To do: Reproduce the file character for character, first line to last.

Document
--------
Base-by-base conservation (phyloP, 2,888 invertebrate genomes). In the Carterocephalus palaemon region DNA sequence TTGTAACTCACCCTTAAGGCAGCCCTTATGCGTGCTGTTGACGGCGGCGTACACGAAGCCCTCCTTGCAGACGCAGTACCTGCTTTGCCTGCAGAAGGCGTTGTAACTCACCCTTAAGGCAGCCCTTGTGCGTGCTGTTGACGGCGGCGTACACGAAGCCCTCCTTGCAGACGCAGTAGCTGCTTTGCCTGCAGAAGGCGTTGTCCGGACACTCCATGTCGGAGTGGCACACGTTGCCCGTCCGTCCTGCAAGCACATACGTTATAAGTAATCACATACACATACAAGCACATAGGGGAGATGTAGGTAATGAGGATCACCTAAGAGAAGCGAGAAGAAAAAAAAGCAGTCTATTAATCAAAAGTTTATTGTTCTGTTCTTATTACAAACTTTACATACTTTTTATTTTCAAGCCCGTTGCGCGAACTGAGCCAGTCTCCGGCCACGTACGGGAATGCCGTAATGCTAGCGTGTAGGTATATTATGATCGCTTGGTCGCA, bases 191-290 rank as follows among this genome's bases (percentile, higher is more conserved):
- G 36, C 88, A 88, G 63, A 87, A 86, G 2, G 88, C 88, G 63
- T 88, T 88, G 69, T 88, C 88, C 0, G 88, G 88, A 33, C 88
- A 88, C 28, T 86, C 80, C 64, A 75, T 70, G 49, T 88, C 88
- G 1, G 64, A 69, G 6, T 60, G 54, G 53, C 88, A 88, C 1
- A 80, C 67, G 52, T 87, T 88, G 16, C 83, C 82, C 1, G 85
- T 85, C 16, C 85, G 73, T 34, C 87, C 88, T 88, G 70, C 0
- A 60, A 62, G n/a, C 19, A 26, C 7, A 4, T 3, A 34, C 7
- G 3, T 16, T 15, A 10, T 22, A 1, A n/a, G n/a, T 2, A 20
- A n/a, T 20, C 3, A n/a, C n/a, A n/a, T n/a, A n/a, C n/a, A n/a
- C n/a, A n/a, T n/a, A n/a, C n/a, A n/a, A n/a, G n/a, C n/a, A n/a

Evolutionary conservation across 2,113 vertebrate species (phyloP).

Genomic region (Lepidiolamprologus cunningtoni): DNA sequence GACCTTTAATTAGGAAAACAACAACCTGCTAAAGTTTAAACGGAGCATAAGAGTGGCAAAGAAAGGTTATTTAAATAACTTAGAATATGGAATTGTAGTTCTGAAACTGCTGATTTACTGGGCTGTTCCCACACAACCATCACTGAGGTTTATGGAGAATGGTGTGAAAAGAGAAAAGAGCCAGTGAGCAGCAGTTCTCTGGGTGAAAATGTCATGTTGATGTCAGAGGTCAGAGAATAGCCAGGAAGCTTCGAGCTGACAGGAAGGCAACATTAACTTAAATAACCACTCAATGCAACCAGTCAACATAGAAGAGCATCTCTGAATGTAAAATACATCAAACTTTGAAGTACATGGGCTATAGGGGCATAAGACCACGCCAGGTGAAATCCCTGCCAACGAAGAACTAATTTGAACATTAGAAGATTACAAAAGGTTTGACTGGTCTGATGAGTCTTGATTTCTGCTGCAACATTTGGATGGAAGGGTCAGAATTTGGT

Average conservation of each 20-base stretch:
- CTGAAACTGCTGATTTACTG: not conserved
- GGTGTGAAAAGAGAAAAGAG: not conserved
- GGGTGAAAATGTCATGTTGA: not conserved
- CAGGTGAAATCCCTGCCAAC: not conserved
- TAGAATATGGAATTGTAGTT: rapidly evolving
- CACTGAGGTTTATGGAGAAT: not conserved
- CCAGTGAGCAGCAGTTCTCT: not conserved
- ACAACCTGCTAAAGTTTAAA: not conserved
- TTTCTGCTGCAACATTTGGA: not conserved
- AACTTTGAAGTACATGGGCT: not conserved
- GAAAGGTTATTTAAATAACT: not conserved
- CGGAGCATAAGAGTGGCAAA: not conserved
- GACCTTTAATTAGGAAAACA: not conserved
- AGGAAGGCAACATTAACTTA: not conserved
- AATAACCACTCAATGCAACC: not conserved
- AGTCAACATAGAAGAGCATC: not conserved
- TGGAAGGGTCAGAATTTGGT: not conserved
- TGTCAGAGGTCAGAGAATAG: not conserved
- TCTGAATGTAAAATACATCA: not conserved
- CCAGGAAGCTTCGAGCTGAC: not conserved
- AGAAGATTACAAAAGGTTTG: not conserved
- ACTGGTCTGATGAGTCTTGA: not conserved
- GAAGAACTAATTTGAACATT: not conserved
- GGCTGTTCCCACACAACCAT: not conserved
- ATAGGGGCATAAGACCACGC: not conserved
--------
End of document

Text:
Base-by-base conservation (phyloP, 2,888 invertebrate genomes). In the Carterocephalus palaemon region DNA sequence TTGTAACTCACCCTTAAGGCAGCCCTTATGCGTGCTGTTGACGGCGGCGTACACGAAGCCCTCCTTGCAGACGCAGTACCTGCTTTGCCTGCAGAAGGCGTTGTAACTCACCCTTAAGGCAGCCCTTGTGCGTGCTGTTGACGGCGGCGTACACGAAGCCCTCCTTGCAGACGCAGTAGCTGCTTTGCCTGCAGAAGGCGTTGTCCGGACACTCCATGTCGGAGTGGCACACGTTGCCCGTCCGTCCTGCAAGCACATACGTTATAAGTAATCACATACACATACAAGCACATAGGGGAGATGTAGGTAATGAGGATCACCTAAGAGAAGCGAGAAGAAAAAAAAGCAGTCTATTAATCAAAAGTTTATTGTTCTGTTCTTATTACAAACTTTACATACTTTTTATTTTCAAGCCCGTTGCGCGAACTGAGCCAGTCTCCGGCCACGTACGGGAATGCCGTAATGCTAGCGTGTAGGTATATTATGATCGCTTGGTCGCA, bases 191-290 rank as follows among this genome's bases (percentile, higher is more conserved):
- G 36, C 88, A 88, G 63, A 87, A 86, G 2, G 88, C 88, G 63
- T 88, T 88, G 69, T 88, C 88, C 0, G 88, G 88, A 33, C 88
- A 88, C 28, T 86, C 80, C 64, A 75, T 70, G 49, T 88, C 88
- G 1, G 64, A 69, G 6, T 60, G 54, G 53, C 88, A 88, C 1
- A 80, C 67, G 52, T 87, T 88, G 16, C 83, C 82, C 1, G 85
- T 85, C 16, C 85, G 73, T 34, C 87, C 88, T 88, G 70, C 0
- A 60, A 62, G n/a, C 19, A 26, C 7, A 4, T 3, A 34, C 7
- G 3, T 16, T 15, A 10, T 22, A 1, A n/a, G n/a, T 2, A 20
- A n/a, T 20, C 3, A n/a, C n/a, A n/a, T n/a, A n/a, C n/a, A n/a
- C n/a, A n/a, T n/a, A n/a, C n/a, A n/a, A n/a, G n/a, C n/a, A n/a

Evolutionary conservation across 2,113 vertebrate species (phyloP).

Genomic region (Lepidiolamprologus cunningtoni): DNA sequence GACCTTTAATTAGGAAAACAACAACCTGCTAAAGTTTAAACGGAGCATAAGAGTGGCAAAGAAAGGTTATTTAAATAACTTAGAATATGGAATTGTAGTTCTGAAACTGCTGATTTACTGGGCTGTTCCCACACAACCATCACTGAGGTTTATGGAGAATGGTGTGAAAAGAGAAAAGAGCCAGTGAGCAGCAGTTCTCTGGGTGAAAATGTCATGTTGATGTCAGAGGTCAGAGAATAGCCAGGAAGCTTCGAGCTGACAGGAAGGCAACATTAACTTAAATAACCACTCAATGCAACCAGTCAACATAGAAGAGCATCTCTGAATGTAAAATACATCAAACTTTGAAGTACATGGGCTATAGGGGCATAAGACCACGCCAGGTGAAATCCCTGCCAACGAAGAACTAATTTGAACATTAGAAGATTACAAAAGGTTTGACTGGTCTGATGAGTCTTGATTTCTGCTGCAACATTTGGATGGAAGGGTCAGAATTTGGT

Average conservation of each 20-base stretch:
- CTGAAACTGCTGATTTACTG: not conserved
- GGTGTGAAAAGAGAAAAGAG: not conserved
- GGGTGAAAATGTCATGTTGA: not conserved
- CAGGTGAAATCCCTGCCAAC: not conserved
- TAGAATATGGAATTGTAGTT: rapidly evolving
- CACTGAGGTTTATGGAGAAT: not conserved
- CCAGTGAGCAGCAGTTCTCT: not conserved
- ACAACCTGCTAAAGTTTAAA: not conserved
- TTTCTGCTGCAACATTTGGA: not conserved
- AACTTTGAAGTACATGGGCT: not conserved
- GAAAGGTTATTTAAATAACT: not conserved
- CGGAGCATAAGAGTGGCAAA: not conserved
- GACCTTTAATTAGGAAAACA: not conserved
- AGGAAGGCAACATTAACTTA: not conserved
- AATAACCACTCAATGCAACC: not conserved
- AGTCAACATAGAAGAGCATC: not conserved
- TGGAAGGGTCAGAATTTGGT: not conserved
- TGTCAGAGGTCAGAGAATAG: not conserved
- TCTGAATGTAAAATACATCA: not conserved
- CCAGGAAGCTTCGAGCTGAC: not conserved
- AGAAGATTACAAAAGGTTTG: not conserved
- ACTGGTCTGATGAGTCTTGA: not conserved
- GAAGAACTAATTTGAACATT: not conserved
- GGCTGTTCCCACACAACCAT: not conserved
- ATAGGGGCATAAGACCACGC: not conserved